On the eve of 8 March (Women's Day), the news agency IPRESS conducted a survey for the Belgrade daily Borba on the situation of women in Yugoslavia. Three-fourths of those polled believe that the major decisions in the family are "made together", 12.4% believe that the wife is the one in charge, while every 50th person thinks that the man is the one who makes the most important decisions.
By far the most popular personality in Yugoslavia (according to the survey) is Mira Markovic (Serbian President Slobodan Milosevic's wife), far ahead of folk singer Lepa Brena (24% compared to 4%), while Bratislava Buba Morina takes third place (she recently received the Atalos award from Greece, an award given to women in recognition of their activities in science, politics and art).
Margit Savovic is fourth, while Danica Draskovic (opposition leader Vuk Draskovic's wife) takes fifth place.
The researchers underscored that the polled had full freedom of choice (they weren't given a list of names to choose from), which means that Mira Markovic's triumph is a clean victory. Women aged 40-59 with a secondary education voted mostly for Ms Markovic.
The House of Cats
The Belgrade secretariat of economy established on 20.6.1990 on the basis of the veterinary inspector's report, that Radovanov Radmila, living at Terazije 6, Belgrade, possessed a number of cats: "3 cats three years old, 13-14 cats older than 4 months and the remaining number of cats were 6 weeks to three months old, so that the smell from Radmila Radovanov's flat was unbearable. The veterinary inspector's report of 5.9.1990 ordered Radmila Radovanov to remove all the cats except the allowed number of two cats from her flat, and have the remaining number vaccinated against rabies."
Five years later the case of Radmila Radovanov's cats reached the papers, while she was sent off to the "Laza Lazarevic" hospital for the mentally sick. The cats (47) were taken away. The protagonists of this story are two old women (Radmila and her daughter), numerous cats, one president of the house council, one shop, the "Business Premises Company", the police, the doctor working in the Laza Lazarevic hospital for the mentally disturbed, the "Ateks" shop, relatives and numerous neighbors, customers and passersby.
"Mrs. Radmila moved here about twenty years ago", said Vera Radivovic who is president of the house council of the building in Terazije 6. "She was a manicurist and a very nice woman, nicely dressed and clean. She had a daughter and there were no problems until about ten years ago. She first fed pigeons, there in the building, and then it all started with the cats. That's when this unpleasant smell started. One of the neighbors was forced to move out".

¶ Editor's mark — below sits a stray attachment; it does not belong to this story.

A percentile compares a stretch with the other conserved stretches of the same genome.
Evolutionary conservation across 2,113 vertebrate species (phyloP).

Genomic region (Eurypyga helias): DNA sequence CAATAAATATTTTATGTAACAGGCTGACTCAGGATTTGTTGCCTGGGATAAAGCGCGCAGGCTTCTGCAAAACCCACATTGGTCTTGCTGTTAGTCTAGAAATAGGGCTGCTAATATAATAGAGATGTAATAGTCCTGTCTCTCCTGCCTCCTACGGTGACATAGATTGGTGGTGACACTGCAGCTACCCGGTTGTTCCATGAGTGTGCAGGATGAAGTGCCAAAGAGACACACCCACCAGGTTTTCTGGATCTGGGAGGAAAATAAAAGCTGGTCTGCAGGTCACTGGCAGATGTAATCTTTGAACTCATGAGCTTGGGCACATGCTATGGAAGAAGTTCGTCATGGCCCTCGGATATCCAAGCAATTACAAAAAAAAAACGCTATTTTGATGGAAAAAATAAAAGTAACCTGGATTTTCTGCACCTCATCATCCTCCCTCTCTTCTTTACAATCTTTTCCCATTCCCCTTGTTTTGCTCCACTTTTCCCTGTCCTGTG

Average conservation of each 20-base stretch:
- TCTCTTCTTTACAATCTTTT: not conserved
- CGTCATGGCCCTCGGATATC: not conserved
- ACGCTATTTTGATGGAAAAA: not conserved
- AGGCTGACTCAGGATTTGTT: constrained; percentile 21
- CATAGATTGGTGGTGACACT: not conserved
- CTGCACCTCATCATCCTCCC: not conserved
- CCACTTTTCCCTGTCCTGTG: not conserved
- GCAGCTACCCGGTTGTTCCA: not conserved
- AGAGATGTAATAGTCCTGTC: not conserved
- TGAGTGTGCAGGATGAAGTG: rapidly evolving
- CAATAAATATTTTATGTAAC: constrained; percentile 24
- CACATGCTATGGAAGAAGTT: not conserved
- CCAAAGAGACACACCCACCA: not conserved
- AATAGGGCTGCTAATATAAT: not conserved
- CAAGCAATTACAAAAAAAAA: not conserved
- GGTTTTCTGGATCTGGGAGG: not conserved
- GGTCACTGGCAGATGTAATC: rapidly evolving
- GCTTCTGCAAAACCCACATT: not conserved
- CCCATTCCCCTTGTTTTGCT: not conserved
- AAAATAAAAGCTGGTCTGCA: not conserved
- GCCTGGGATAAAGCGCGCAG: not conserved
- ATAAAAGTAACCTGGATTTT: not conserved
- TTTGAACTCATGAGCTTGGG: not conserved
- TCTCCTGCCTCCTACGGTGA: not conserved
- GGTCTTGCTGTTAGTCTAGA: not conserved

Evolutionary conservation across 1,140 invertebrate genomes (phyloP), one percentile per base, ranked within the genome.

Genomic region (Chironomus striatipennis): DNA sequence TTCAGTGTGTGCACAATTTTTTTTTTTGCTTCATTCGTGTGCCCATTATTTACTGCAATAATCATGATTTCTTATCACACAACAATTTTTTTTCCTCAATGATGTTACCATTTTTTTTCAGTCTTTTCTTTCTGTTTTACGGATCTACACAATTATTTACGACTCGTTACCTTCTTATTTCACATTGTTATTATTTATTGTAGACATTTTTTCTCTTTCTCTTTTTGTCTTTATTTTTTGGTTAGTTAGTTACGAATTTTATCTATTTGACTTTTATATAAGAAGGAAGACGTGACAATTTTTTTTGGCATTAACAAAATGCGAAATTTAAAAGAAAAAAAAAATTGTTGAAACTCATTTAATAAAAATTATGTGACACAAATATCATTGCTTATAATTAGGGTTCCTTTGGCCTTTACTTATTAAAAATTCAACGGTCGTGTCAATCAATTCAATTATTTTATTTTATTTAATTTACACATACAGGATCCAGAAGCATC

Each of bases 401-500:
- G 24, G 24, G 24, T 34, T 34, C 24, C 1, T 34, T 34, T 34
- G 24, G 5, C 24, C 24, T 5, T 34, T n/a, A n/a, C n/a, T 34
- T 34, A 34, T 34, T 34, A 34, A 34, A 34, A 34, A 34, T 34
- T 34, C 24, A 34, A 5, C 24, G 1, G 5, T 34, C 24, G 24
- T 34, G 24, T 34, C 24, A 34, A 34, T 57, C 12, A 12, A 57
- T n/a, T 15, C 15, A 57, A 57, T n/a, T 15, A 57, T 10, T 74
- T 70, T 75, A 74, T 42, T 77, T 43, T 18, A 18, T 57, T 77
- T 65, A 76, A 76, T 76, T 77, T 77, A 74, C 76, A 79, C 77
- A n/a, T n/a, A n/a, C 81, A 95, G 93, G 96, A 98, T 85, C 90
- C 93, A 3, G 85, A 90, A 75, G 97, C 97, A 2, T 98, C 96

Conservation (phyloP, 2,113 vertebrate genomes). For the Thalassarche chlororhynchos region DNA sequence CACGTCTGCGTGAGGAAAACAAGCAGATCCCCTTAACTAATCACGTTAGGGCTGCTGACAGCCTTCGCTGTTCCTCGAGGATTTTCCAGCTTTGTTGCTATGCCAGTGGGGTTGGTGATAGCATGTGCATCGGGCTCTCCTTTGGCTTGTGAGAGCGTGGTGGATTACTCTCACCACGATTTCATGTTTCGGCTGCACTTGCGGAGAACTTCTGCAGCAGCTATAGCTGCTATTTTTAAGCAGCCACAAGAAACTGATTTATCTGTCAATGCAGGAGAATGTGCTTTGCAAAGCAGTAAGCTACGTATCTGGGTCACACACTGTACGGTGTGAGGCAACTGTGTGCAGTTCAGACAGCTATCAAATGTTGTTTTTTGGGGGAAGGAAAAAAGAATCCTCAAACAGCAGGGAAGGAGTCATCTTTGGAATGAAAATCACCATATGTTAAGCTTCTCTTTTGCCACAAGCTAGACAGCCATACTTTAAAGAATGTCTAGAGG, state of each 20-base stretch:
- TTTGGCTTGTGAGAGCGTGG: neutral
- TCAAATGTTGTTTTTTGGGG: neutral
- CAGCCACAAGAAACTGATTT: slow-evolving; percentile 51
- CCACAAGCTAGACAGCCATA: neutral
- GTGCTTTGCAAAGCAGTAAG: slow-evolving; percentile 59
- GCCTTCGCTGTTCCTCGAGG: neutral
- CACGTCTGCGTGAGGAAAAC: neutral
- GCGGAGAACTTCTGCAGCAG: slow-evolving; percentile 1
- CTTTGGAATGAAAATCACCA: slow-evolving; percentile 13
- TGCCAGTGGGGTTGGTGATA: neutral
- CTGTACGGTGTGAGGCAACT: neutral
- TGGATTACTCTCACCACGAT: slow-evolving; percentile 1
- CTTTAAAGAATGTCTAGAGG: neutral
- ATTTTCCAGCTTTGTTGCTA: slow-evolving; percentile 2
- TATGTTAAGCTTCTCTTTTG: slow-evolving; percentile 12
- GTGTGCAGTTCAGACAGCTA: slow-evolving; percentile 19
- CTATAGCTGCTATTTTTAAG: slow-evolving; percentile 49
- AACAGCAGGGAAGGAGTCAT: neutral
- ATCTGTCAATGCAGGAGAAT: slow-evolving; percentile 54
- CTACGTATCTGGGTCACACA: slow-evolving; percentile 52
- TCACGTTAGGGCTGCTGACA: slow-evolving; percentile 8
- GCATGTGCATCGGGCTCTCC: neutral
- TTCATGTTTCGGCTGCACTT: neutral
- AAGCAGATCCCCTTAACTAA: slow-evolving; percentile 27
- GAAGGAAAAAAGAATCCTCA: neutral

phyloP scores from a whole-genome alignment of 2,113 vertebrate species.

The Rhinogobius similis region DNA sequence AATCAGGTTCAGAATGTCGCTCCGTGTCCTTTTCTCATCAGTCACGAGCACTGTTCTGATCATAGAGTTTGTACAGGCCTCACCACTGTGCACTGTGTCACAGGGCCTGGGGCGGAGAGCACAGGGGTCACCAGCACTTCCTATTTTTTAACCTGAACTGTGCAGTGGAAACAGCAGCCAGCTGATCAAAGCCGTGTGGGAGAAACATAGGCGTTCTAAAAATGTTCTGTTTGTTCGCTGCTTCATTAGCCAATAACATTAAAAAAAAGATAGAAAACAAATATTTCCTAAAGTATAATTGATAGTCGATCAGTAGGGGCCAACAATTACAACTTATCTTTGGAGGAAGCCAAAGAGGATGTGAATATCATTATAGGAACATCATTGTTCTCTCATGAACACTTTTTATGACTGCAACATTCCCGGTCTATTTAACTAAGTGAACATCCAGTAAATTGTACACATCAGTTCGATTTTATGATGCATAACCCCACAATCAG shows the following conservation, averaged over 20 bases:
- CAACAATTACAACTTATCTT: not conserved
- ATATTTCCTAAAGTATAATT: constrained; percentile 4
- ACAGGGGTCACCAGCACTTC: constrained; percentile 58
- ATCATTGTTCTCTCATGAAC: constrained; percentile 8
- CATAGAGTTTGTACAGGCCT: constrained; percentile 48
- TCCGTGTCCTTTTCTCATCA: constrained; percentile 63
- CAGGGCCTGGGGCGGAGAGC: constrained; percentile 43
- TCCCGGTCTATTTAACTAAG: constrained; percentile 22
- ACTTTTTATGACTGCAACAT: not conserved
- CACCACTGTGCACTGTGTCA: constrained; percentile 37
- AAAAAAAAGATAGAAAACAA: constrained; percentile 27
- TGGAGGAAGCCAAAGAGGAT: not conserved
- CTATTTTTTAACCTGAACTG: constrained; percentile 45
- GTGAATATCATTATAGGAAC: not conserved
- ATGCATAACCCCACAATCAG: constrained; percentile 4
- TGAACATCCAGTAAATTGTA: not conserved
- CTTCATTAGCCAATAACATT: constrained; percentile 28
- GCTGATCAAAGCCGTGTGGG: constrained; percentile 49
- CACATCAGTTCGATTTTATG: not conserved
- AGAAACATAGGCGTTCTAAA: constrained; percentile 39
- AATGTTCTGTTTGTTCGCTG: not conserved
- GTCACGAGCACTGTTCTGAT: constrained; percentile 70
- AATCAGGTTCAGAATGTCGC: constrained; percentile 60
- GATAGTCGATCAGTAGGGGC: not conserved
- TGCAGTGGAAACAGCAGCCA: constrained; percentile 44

Vera Radivovic said that she had gone to the Ateks shop and talked to Ljuba the manager, and that their ceiling (in the shop) was really black from the damp. She said that Mrs. Radmila had a manicurist's salon in Vasina St. 5. "It was all very nice and clean, and there were a lot of customers".
The salon is now a dump with boxes, clothes, planks, bugs and plastic sheeting covering the entrance.
Mrs. Slavka Kojic (Radmila's daughter) is retired and does water colors. Standing in front of the half-demolished salon in Vasina St., she said that this was the second winter she and her mother were living there, behind the plastic sheeting, that it wasn't true that the cats had rabies, and that the man who wanted to take over their salon had broken down their door and window, and the whole matter was in court... Towards the end of her story, some relatives who had come from Sremska Mitrovica to show that Radmila was not without roots, appeared and said that the old lady had been released from the Laza Lazarevic hospital.
The salon in Vasina St. did well until hyperinflation, when one manicure cost as much as an egg, and when Mrs. Kojic's pension amounted to the same - one egg. The salon stopped working and the Municipality reclaimed the premises. The person to whom the Municipality leased the premises then tried to break in, so that Radmila Radovanov and her daughter decided to leave their apartment and moved into the salon, in order that the Municipality might not get hold of it. They filled it up with their belongings for the same reason. Since March 1994 the whole case has been before the courts.
After leaving the hospital Radmila Radovanov spent the night in the salon. She didn't go to the flat with no cats.
"I don't have a tv set, just a broken down radio and a broken down transistor. But I have curtains and furniture, I have to find a Gypsy who'll white-wash the place. I'll rent the flat, and get rich."
And the cats? "I was seven days late. I'd just found them a place and then I caught a cold. My daughter found one in the street all wet and muddy, and it was dragging its hind feet on the carpet and it said 'ma-ma' to me."